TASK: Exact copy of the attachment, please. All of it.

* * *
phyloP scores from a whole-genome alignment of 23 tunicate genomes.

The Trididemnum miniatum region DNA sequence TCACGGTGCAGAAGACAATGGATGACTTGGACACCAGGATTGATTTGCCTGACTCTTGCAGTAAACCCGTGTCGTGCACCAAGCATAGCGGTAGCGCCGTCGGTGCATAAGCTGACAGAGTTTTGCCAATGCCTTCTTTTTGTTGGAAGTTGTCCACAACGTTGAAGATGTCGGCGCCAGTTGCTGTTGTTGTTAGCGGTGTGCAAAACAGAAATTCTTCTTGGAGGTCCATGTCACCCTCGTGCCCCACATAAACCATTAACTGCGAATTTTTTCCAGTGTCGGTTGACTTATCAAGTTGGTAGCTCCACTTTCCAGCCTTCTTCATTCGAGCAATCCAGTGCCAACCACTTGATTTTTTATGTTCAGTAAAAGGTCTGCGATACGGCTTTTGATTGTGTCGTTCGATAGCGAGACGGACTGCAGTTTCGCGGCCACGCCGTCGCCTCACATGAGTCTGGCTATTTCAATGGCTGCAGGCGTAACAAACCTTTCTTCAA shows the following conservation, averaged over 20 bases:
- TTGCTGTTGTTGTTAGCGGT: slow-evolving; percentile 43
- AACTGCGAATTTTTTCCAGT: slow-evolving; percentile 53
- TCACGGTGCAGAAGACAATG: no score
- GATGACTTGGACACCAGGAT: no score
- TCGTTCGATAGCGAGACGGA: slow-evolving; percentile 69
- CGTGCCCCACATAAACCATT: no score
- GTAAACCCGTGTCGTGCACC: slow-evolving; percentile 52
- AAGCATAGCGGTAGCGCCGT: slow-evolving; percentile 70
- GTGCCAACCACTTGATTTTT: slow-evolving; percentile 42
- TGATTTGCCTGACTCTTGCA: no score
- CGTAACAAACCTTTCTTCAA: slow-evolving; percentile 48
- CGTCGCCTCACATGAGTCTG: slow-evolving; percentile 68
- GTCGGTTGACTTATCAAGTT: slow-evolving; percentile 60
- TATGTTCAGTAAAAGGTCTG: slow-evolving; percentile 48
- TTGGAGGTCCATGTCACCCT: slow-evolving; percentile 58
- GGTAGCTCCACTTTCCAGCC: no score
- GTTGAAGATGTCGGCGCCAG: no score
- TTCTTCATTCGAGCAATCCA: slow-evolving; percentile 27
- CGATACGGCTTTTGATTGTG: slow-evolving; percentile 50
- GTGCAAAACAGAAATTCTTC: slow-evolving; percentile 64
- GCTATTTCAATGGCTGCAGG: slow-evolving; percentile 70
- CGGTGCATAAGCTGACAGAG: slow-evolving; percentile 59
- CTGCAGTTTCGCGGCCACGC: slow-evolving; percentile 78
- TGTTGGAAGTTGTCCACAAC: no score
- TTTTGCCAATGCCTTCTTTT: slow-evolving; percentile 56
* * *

phyloP scores from a whole-genome alignment of 23 tunicate genomes.

The Trididemnum miniatum region DNA sequence TCACGGTGCAGAAGACAATGGATGACTTGGACACCAGGATTGATTTGCCTGACTCTTGCAGTAAACCCGTGTCGTGCACCAAGCATAGCGGTAGCGCCGTCGGTGCATAAGCTGACAGAGTTTTGCCAATGCCTTCTTTTTGTTGGAAGTTGTCCACAACGTTGAAGATGTCGGCGCCAGTTGCTGTTGTTGTTAGCGGTGTGCAAAACAGAAATTCTTCTTGGAGGTCCATGTCACCCTCGTGCCCCACATAAACCATTAACTGCGAATTTTTTCCAGTGTCGGTTGACTTATCAAGTTGGTAGCTCCACTTTCCAGCCTTCTTCATTCGAGCAATCCAGTGCCAACCACTTGATTTTTTATGTTCAGTAAAAGGTCTGCGATACGGCTTTTGATTGTGTCGTTCGATAGCGAGACGGACTGCAGTTTCGCGGCCACGCCGTCGCCTCACATGAGTCTGGCTATTTCAATGGCTGCAGGCGTAACAAACCTTTCTTCAA shows the following conservation, averaged over 20 bases:
- TTGCTGTTGTTGTTAGCGGT: slow-evolving; percentile 43
- AACTGCGAATTTTTTCCAGT: slow-evolving; percentile 53
- TCACGGTGCAGAAGACAATG: no score
- GATGACTTGGACACCAGGAT: no score
- TCGTTCGATAGCGAGACGGA: slow-evolving; percentile 69
- CGTGCCCCACATAAACCATT: no score
- GTAAACCCGTGTCGTGCACC: slow-evolving; percentile 52
- AAGCATAGCGGTAGCGCCGT: slow-evolving; percentile 70
- GTGCCAACCACTTGATTTTT: slow-evolving; percentile 42
- TGATTTGCCTGACTCTTGCA: no score
- CGTAACAAACCTTTCTTCAA: slow-evolving; percentile 48
- CGTCGCCTCACATGAGTCTG: slow-evolving; percentile 68
- GTCGGTTGACTTATCAAGTT: slow-evolving; percentile 60
- TATGTTCAGTAAAAGGTCTG: slow-evolving; percentile 48
- TTGGAGGTCCATGTCACCCT: slow-evolving; percentile 58
- GGTAGCTCCACTTTCCAGCC: no score
- GTTGAAGATGTCGGCGCCAG: no score
- TTCTTCATTCGAGCAATCCA: slow-evolving; percentile 27
- CGATACGGCTTTTGATTGTG: slow-evolving; percentile 50
- GTGCAAAACAGAAATTCTTC: slow-evolving; percentile 64
- GCTATTTCAATGGCTGCAGG: slow-evolving; percentile 70
- CGGTGCATAAGCTGACAGAG: slow-evolving; percentile 59
- CTGCAGTTTCGCGGCCACGC: slow-evolving; percentile 78
- TGTTGGAAGTTGTCCACAAC: no score
- TTTTGCCAATGCCTTCTTTT: slow-evolving; percentile 56